Andrew Allentuck

Monday, December 17, 2001


The Murdoch Mission: The Digital Transformation of a Media Empire
by Wendy Goldman Rohm
John Wiley & Sons, 2001, 288 pages

Rupert Murdoch inherited the know how of running the business end of news from his father, Sir Keith Murdoch, who published papers in Australia. Son Rupert figured that more was always better and aimed to be more than a manufacturer of provincial papers. His News Corp.expresses that ambition, some critics say blindly, trading taste for circulation and audience numbers. Some wags have joked that while most major networks worry endlessly about getting a balanced view of the rightness and wrongness of capital punishment, Murdochís Fox network would show live executions if they could.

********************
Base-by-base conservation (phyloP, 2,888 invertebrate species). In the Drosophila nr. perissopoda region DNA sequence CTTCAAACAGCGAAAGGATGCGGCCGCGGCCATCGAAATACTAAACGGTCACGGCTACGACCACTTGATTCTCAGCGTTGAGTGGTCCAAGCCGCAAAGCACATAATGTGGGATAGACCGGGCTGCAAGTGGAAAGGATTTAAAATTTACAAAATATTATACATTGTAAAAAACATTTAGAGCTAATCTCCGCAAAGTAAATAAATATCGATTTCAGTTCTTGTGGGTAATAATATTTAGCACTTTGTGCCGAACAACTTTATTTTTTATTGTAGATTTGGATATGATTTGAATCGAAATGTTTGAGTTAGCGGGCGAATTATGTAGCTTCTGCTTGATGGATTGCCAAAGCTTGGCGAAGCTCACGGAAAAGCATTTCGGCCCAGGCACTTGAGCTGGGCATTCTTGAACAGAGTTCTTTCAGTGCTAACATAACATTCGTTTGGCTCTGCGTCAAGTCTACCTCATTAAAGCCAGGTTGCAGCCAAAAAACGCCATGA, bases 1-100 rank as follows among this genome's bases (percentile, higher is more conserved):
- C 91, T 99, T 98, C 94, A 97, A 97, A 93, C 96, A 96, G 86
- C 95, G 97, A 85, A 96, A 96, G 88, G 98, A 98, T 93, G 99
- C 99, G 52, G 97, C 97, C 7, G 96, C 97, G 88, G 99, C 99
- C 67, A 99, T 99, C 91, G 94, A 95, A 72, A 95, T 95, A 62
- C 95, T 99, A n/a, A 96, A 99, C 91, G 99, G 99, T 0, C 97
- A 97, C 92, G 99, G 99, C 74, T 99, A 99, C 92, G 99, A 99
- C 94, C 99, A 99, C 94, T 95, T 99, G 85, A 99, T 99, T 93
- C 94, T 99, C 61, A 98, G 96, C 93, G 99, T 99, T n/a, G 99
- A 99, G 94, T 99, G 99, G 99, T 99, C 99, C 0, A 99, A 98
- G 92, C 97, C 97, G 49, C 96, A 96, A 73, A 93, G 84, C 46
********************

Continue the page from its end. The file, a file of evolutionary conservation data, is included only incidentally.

Author Wendy Goldman Rohmís take on Mr. Murdoch is respectful more than friendly, but she pulls her punches even as she convicts him of nepotism (his son Lachlan is the operating head of the firm), ruthless competitiveness, and financial opportunism. She dutifully lists the major criticisms of Murdoch, then closes with her subjectís own statment of motive. ď...Never be boring,Ē he says. Ms. Rohm, with a tabloid writerís eye for detail, is anything but.